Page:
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Benign Prostatic Hyperplasia (BPH)

What is BPH?

Benign Prostatic Hyperplasia, or BPH, is typically a non-cancerous enlargement of the prostate which leads to bothersome urinary symptoms over time. This prostate enlargement typically begins in a patient’s late 40s and can progress with age.

The diagnosis of BPH is made by a Urologist. If left untreated, BPH may progress and lead to infection, blood in the urine, stone formation in bladder, inability to urinate requiring a catheter, bladder weakening, or even kidney failure in rare cases.

What are the Symptoms?

Lower urinary tract symptoms (LUTS) are a consequence of an enlarging prostate over time. The rate of progression of symptoms typically varies. Common symptoms can include:

  • Weak urinary flow
  • Frequent or urgent need to urinate
  • Waking up at night to urinate
  • Difficulty starting urination
  • Starting and stopping of urinary stream
  • Feeling of incomplete emptying of bladder
  • Dribbling after urination

What Causes BPH?

There are numerous risk factors for developing BPH over time. Some men will have a family history of the disease. Others may have medical co-morbidities such as obesity, diabetes, or heart disease that may play a role in BPH progression. Finally, normal aging and changes in sexual hormones are often involved.

When is It Time to Seek BPH Treatment?

Patients should arrange an appointment for diagnosis and treatment of Benign Prostatic Hyperplasia as soon as they experience symptoms. Untreated BPH symptoms over time can cause a secondary diagnosis of Overactive Bladder, which involves worsening storage symptoms like urinary urgency, leakage of urine with urgency, and voiding frequently during day and night. If left alone for long enough, it can even start affecting the patient’s health.

The type of treatment that patients will require for BPH will depend on how far along it has developed. The earlier it is caught and addressed, the less complex and invasive the treatment will need to be. Because of this, early detection is key.

How is BPH Diagnosed?

When you speak with one of our experienced Urologists in office, a comprehensive history and physical exam will be performed as well as a review of medications that could be worsening your urinary symptoms.

The following exams will help us with recommending a treatment:

  • Urinalysis. this screens your urine for infection cells, microscopic blood, and glucose.
  • Digital Rectal Exam. A finger inserted into the rectum is needed to rule out any cancerous nodules and to also estimate the size of the prostate gland.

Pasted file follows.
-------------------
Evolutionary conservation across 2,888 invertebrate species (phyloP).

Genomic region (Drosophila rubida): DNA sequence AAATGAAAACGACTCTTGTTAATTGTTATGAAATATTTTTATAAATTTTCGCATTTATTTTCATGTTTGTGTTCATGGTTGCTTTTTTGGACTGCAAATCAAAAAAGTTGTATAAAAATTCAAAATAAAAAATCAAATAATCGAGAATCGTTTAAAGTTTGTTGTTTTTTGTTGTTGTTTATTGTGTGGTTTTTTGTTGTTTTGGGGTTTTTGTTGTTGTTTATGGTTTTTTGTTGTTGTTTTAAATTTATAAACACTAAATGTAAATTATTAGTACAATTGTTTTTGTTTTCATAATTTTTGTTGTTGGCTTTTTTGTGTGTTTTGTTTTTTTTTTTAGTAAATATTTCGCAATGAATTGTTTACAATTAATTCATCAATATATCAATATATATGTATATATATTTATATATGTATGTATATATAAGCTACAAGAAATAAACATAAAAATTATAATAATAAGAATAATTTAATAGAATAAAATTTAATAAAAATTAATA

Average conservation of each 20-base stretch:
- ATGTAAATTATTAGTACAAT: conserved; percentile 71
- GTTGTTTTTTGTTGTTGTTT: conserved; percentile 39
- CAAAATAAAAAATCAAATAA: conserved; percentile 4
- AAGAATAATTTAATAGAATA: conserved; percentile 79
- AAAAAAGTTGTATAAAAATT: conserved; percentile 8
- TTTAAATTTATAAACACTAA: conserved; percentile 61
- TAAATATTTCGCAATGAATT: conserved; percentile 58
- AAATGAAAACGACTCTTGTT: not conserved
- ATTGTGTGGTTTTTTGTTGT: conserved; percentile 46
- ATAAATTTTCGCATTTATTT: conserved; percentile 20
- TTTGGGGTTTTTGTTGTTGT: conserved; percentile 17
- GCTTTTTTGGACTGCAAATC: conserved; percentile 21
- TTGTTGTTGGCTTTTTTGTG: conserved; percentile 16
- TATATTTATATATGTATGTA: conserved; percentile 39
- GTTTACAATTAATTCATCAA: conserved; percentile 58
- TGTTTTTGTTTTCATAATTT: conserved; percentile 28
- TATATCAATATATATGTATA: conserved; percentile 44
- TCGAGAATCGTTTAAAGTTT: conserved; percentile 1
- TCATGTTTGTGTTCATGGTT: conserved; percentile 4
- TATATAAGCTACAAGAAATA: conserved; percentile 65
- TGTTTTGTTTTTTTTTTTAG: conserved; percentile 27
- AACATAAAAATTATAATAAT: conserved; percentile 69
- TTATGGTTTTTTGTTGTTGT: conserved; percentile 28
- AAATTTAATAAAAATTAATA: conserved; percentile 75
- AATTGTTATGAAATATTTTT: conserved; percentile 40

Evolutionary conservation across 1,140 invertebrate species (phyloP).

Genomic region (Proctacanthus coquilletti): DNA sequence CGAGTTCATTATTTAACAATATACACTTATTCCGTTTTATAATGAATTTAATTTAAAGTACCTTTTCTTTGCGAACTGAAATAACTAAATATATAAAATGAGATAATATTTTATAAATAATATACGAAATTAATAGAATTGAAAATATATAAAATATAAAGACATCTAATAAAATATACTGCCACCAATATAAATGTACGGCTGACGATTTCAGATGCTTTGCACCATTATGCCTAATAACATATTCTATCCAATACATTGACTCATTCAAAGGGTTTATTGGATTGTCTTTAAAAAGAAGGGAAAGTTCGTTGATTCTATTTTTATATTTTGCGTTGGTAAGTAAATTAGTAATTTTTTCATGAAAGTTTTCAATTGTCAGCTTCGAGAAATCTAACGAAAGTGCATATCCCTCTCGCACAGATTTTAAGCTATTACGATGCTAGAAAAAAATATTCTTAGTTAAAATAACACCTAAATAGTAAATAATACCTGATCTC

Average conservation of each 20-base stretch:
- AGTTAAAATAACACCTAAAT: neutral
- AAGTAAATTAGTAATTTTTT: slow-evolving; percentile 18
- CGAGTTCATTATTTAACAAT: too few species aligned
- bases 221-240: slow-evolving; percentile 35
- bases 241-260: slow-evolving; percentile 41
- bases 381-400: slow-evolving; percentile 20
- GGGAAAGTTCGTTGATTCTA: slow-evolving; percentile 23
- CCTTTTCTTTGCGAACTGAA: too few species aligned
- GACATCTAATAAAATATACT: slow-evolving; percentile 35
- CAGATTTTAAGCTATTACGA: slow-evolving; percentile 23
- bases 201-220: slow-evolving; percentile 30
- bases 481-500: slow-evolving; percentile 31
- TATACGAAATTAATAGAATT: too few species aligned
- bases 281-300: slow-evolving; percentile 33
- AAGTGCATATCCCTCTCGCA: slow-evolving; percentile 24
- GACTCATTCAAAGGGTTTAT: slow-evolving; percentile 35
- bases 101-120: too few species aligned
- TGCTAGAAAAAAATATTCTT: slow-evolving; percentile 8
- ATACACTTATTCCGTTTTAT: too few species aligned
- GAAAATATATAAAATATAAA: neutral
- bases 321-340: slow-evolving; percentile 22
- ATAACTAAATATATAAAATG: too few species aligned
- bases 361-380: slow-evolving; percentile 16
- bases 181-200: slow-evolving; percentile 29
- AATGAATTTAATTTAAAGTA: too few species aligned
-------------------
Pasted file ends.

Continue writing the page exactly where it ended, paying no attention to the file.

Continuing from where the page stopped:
• Urinary Symptom Score. This is a simple questionnaire that quantifies the severity of your symptoms and helps guide treatment.
  • PSA. A PSA, or Prostatic Specific Antigen, is a blood test ordered to rule out prostate cancer.
  • Voiding Flow Rate. A machine in the office will help measure the force of your stream and amount of urine voided. This can be used before and after treatments to gauge improvement.
  • Post-Void Residual. A portable ultrasound can “scan” your bladder after you void to determine if you are not completely emptying due to prostate obstruction.
  • Transrectal Ultrasound. An ultrasound done in office that can measure prostate volume and rule out any possibly cancerous lesions in the prostate.
  • Cystoscopy. A small flexible telescope is inserted into the urethra to evaluate the degree of obstructed prostate, as well as the bladder. This procedure typically takes less than 2 minutes to perform.

How is BPH Treated?

There are multiple options to treat the disease, including behavioral modification, medications, minimally invasive in-office procedures, and surgery. These options will be discussed with you during your consultation at HTX Urology.

We regularly perform minimally invasive BPH treatment with modalities like Greenlight laser therapy, Rezūm, and The UroLift System. Greenlight laser therapy uses laser energy to vaporize prostate tissue that obstructs the urethra. Rezūm utilizes thermotherapy to address obstructing tissue in the urinary channel. The UroLift System places tiny implants to lift prostate tissue, alleviating urethral blockage.

When surgical intervention is required, we can perform Transurethral Resection of Prostate (TURP). During this procedure, a tool called a resectoscope is inserted into the urethra. Another tool is inserted through the resectoscope, heated with electric current, and used to precisely remove prostate tissue.

Other procedures that are often utilized to address BPH include Robotic Simple Prostatectomy and Prostatic Artery Embolization.

Learn More Today

To find out more about treatment options for Benign Prostatic Hyperplasia in Clear Lake, Texas, patients can contact HTX Urology. We will be happy to schedule an informative consultation and diagnose your condition.